Less than 3 per cent of the city's about 115,000 licensed taxi, livery and limousine drivers are women, and that can be a problem for women who are reluctant to get into a cab alone with a male driver because of safety concerns or religious and social mores.
An app called SheTaxi would locate taxis with a woman behind the wheel in New York City, Westchester County and Long Island. The app was scheduled to launch Monday, but its creator, Stella Mateo, has delayed it until she gets more drivers. She estimates around 500 drivers would be needed to make it viable.
Mateo said about 100 women have signed up as drivers so far. They will wear pink scarves, making it easy to identify them.
"Why don't we have female drivers exclusively for female riders? It would be nice to have that choice," Mateo, told The Associated Press before a press conference on Monday. Her husband, Fernando Mateo, is founder of the industry group New York State Federation of Taxi Drivers.
SheTaxi, called SheRides in New York City, has been two years in the making. When it's launched, it will be available for the iPhone initially, and an Android version is in the works. There also are plans to expand to other cities.
Passengers can pay their fares through the app using a credit or debit card. The drivers would be independent contractors.
Taxi and Limousine Commission regulations say for-hire car services are prohibited from refusing customers. Mateo said female drivers registered with her app are free to pick up anyone they want; the app merely helps women who are looking for female drivers.
The city's Human Rights Commissioner, Patricia Gatling, said the agency is reminding car service companies that denying service based on gender is illegal under city law.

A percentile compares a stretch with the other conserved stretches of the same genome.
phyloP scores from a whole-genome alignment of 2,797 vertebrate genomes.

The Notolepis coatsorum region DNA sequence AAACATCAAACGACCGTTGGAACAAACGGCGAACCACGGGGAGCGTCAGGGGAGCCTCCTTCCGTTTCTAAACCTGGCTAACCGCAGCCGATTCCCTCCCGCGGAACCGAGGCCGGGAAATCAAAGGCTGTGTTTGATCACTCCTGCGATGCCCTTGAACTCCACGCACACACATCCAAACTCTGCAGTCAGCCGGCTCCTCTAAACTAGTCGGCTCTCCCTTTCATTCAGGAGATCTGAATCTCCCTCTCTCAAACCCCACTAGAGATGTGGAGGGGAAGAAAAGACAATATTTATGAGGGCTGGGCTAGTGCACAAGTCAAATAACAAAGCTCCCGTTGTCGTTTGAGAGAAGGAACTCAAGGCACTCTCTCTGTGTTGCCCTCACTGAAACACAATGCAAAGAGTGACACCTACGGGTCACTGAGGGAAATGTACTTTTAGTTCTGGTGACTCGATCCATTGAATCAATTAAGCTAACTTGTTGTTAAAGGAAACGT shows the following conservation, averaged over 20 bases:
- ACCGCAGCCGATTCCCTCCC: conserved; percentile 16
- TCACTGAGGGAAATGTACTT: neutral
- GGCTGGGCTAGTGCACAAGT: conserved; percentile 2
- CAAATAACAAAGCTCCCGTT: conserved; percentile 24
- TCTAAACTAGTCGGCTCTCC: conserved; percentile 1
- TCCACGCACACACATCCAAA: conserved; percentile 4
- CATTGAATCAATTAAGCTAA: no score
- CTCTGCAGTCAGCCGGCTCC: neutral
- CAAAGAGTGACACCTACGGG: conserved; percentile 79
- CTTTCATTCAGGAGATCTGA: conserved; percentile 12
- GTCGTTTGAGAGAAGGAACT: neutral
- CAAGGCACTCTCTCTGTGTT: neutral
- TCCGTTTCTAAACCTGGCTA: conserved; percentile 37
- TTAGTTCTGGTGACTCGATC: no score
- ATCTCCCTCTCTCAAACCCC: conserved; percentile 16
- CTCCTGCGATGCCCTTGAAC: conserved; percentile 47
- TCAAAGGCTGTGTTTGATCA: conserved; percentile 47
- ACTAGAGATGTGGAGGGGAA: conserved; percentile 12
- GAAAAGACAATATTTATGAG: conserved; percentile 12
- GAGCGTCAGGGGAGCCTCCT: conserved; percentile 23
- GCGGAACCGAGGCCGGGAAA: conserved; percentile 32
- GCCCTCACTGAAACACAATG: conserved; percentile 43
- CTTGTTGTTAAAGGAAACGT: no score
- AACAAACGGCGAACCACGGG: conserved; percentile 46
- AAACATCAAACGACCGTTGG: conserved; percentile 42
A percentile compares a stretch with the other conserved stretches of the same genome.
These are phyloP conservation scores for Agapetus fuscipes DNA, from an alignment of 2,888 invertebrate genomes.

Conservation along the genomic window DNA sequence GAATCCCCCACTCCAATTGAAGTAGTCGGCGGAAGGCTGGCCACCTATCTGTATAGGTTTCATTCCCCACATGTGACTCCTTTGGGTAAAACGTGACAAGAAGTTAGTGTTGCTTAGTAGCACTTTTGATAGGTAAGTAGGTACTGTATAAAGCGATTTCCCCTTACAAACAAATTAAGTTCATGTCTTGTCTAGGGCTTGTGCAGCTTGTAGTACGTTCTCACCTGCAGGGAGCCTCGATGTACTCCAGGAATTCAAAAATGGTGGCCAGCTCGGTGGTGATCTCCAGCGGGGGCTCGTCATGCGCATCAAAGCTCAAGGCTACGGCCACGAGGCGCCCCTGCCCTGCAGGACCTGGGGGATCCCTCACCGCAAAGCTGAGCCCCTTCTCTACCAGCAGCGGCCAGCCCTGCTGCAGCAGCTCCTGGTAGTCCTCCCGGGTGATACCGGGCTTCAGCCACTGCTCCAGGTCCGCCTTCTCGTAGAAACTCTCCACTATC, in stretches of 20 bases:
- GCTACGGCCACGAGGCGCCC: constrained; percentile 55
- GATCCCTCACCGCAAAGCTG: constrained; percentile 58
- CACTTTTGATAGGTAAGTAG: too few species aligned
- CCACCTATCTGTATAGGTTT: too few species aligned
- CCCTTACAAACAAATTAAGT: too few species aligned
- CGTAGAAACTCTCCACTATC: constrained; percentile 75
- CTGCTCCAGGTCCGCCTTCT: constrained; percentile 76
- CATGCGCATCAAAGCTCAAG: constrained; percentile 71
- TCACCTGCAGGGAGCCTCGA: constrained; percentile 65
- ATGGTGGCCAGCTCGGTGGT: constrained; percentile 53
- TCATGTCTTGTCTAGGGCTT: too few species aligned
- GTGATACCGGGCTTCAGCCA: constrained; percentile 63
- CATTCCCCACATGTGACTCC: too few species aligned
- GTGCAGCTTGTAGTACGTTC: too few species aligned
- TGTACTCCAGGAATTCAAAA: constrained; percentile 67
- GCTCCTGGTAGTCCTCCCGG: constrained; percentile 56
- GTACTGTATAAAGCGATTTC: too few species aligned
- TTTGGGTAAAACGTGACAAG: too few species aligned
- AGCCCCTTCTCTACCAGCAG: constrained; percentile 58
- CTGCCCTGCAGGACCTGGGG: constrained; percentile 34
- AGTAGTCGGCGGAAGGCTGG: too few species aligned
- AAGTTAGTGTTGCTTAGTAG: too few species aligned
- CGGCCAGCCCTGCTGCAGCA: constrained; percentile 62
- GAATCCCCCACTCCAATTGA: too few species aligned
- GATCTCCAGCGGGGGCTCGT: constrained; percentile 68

Such requests are common among some religious communities, like among some Orthodox Jews and conservative Muslims, where social and cultural mores emphasize men and women staying in separate spheres.
"It's sometimes a little difficult to keep up with the demands," said Richard Tinel, assistant administrator at Brooklyn Radio Dispatch, which has about 10 women driving. "We lose a lot of calls because we don't have enough."
Mateo also hopes the app will spur more women to join the profession.
"We're not looking to take over the industry, we're just looking to raise the number," Mateo said.
Dinorah Decruz, 64, of East Meadow on Long Island, said the app made her decide to get back to driving after stopping about a year ago. She said she had some safety concerns and was almost robbed by a man once. She said focusing on women passengers makes her more comfortable.
"I like the idea," she said. "It feels safe."
Bronya Shaffer, 66, of Brooklyn, said the app is a good idea and she would encourage her daughters to use it. She likened it to being able to go to female doctors or attorneys.
"It's having one more opportunity in our whole world, in all of our interactions everywhere, to know that I can choose to have a woman if I want," she said. "It's kind of nice."
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